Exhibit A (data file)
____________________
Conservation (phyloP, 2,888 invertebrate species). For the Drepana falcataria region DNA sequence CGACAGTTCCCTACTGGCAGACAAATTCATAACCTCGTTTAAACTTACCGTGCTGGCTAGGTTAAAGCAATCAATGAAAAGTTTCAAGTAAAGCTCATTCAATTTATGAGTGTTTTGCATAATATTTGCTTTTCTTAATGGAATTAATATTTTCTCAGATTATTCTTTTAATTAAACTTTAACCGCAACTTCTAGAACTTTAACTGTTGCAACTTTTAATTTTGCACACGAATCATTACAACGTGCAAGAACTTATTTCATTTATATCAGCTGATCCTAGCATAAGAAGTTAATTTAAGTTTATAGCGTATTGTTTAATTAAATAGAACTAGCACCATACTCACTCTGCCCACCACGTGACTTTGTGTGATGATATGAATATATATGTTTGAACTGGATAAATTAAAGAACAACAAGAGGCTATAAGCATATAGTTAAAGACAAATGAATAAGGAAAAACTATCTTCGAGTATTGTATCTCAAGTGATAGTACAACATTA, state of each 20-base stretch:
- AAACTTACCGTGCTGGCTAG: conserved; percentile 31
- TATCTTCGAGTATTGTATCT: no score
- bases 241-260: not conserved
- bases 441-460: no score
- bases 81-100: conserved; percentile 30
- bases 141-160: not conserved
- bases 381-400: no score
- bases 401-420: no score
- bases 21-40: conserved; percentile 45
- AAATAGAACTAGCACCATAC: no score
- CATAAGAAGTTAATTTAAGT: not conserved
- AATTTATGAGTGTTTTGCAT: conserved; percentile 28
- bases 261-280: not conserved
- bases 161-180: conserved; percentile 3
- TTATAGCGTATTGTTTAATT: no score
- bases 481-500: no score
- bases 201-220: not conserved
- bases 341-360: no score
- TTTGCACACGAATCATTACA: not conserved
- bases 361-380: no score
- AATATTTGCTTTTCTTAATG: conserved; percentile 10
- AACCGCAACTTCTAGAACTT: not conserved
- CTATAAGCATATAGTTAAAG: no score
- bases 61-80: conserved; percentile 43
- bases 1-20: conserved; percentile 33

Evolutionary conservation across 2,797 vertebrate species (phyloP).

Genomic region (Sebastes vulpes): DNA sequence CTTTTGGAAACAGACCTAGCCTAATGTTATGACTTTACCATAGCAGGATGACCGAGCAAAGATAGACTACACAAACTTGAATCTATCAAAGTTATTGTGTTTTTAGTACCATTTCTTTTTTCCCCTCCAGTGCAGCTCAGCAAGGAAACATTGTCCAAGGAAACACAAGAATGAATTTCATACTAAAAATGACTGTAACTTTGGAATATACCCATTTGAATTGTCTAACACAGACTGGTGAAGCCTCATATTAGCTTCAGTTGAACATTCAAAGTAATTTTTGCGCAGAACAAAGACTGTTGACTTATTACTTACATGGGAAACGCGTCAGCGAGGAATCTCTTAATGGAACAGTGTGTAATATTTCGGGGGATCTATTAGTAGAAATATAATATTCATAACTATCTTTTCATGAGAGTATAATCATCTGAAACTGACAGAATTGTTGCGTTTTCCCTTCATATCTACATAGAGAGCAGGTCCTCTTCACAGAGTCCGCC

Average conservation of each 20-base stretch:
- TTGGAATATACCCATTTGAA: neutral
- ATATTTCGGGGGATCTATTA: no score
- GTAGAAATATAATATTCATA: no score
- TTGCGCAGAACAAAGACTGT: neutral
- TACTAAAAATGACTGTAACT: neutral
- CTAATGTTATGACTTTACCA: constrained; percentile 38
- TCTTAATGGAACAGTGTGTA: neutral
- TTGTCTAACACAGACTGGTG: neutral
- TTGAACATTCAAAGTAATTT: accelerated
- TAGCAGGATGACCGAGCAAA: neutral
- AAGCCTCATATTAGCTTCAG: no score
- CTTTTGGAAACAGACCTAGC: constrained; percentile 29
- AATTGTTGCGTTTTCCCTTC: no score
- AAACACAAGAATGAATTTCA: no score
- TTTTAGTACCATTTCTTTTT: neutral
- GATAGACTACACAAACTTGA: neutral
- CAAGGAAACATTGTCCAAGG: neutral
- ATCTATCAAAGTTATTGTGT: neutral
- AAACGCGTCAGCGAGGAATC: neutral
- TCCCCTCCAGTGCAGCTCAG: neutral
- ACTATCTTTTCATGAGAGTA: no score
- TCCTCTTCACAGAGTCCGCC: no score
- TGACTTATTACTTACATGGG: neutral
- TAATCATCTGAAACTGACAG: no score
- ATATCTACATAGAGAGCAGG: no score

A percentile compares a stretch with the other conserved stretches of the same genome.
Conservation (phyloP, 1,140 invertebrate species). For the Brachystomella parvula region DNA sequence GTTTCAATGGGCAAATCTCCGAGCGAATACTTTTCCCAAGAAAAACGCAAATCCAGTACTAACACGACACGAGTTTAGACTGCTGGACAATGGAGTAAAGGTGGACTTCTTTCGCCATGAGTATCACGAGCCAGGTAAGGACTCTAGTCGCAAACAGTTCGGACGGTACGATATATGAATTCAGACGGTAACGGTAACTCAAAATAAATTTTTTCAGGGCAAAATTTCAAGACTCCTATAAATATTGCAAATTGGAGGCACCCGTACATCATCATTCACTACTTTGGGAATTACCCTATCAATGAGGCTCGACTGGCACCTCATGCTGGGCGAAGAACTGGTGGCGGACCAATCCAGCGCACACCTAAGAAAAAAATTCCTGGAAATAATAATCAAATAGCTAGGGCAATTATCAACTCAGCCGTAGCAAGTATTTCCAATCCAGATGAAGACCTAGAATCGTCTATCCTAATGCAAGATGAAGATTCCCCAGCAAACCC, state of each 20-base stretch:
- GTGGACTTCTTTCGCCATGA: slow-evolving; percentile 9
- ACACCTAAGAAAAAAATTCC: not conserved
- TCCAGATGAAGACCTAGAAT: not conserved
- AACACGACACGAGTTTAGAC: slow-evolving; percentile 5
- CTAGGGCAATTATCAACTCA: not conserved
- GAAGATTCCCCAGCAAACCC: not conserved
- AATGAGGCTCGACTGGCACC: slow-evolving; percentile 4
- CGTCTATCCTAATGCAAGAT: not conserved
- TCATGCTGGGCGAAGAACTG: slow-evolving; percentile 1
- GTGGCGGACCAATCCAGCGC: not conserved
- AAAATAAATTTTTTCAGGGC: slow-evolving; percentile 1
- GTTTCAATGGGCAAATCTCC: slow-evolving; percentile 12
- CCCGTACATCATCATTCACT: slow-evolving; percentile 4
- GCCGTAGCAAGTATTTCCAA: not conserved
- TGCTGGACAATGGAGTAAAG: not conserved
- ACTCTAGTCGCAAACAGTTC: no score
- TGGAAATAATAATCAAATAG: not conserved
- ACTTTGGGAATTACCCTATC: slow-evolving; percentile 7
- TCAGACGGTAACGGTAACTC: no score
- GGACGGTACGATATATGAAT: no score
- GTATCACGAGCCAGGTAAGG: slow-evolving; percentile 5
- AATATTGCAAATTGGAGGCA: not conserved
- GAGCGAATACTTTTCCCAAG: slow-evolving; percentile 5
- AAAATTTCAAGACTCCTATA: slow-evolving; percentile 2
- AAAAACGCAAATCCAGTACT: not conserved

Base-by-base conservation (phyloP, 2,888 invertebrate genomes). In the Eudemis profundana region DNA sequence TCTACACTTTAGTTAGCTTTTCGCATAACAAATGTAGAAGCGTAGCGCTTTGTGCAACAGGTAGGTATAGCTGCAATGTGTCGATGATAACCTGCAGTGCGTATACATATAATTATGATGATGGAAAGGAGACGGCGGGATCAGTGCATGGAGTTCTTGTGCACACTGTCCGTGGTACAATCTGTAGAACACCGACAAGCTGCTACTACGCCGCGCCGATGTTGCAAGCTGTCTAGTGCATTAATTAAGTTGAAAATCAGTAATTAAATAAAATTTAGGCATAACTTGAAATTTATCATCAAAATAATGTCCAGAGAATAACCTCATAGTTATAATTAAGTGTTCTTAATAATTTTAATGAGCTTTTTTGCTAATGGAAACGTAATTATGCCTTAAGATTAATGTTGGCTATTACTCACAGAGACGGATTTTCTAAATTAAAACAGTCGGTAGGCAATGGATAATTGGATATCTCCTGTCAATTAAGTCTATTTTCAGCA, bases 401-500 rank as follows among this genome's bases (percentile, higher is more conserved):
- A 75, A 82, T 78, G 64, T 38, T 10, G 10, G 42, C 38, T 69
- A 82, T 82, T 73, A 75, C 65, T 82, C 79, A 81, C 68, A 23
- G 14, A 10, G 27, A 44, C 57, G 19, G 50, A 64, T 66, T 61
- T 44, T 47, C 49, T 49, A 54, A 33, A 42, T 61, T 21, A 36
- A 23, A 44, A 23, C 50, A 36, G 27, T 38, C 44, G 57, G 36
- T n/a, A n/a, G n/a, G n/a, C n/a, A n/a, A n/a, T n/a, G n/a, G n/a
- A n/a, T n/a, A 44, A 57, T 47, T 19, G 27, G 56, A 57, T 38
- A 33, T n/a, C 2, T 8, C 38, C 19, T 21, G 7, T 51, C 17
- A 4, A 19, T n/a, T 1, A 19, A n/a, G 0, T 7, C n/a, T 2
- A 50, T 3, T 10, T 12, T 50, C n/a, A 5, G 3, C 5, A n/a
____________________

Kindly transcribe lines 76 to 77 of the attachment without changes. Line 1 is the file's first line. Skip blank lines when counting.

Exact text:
- GGACGGTACGATATATGAAT: no score
- GTATCACGAGCCAGGTAAGG: slow-evolving; percentile 5